How the Virus Got Out‘ by the New York Times uses mesmerizing animations and crystal-clear maps to show how the virus spread from Wuhan, through long-distance train and air travel, to other parts of China and other countries throughout the world. They end with Donald Trump’s quote ‘The virus will not have a chance against us’ on March 11, placed next to a visual showing how by then, the virus already had a secure foothold in the US, with just over 1000 cases.

how the coronavirus got out

Detail from ‘How the Virus Got Out’ (New York Times)

This detailed look at how the virus spreads is taken one step further by Reuters Graphics in ‘The Korean Clusters‘. Thanks to insanely accurate contact tracing data being gathered in South Korea, the authorities were able to identify each individual case and how they infected each other. During the first four weeks, the disease was relatively contained, but then ‘patient 31’ emerged, who had at least 1160 traced contacts and went to crowded places such as churches and a hotel buffet while being infected. This is by far one of the most captivating visual stories I have encountered over the past few months!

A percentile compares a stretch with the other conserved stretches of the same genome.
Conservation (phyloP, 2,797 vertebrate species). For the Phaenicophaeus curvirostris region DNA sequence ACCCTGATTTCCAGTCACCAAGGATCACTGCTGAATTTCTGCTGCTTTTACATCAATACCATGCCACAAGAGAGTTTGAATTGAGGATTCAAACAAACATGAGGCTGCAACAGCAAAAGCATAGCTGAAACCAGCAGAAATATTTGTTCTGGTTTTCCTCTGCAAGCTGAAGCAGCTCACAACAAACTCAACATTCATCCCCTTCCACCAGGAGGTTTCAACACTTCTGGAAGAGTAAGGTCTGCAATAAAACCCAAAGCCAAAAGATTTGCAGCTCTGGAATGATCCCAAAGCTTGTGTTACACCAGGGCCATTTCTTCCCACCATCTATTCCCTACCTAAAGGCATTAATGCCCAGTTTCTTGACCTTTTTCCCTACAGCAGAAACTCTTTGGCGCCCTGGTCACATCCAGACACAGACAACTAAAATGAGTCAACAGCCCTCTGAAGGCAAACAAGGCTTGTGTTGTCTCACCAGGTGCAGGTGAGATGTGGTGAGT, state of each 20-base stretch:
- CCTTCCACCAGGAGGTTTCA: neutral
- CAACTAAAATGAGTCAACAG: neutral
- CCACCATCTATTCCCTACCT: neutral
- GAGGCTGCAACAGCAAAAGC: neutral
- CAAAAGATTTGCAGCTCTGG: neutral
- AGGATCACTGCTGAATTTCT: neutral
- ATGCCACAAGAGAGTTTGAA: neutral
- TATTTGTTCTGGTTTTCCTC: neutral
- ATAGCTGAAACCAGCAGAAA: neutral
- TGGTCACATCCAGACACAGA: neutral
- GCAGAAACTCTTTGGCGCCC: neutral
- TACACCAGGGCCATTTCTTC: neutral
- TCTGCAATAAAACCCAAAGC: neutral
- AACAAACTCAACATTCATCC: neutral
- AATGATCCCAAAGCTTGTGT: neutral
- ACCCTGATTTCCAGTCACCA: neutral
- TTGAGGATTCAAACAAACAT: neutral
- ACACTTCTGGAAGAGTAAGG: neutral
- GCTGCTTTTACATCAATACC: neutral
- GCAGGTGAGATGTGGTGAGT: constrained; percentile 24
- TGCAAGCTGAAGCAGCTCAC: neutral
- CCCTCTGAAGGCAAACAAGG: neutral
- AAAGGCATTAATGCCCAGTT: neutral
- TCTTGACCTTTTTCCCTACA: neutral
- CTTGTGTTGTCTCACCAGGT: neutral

coronavirus south korea patient 31

Detail from ‘The Korean Clusters’ (Reuters Graphics), an amazing piece of visual storytelling.

How bad will it get?

It is worth mentioning two stories detailing how the virus can spread, in particular in public transport or between people passing by each other outside:

  • South China Morning Post describes a situation where a sick traveler on a four-hour bus journey (feeling sick but not wearing a mask) infected 9 other passengers – complete with detailed seating plans of the bus in question.
  • The New York Times describes 6 key factors determining how bad the epidemic will get, including how contagious and deadly the virus is, and how long it will take before a treatment or vaccine is developed. They also indicate how far the virus can typically travel in a public transport environment.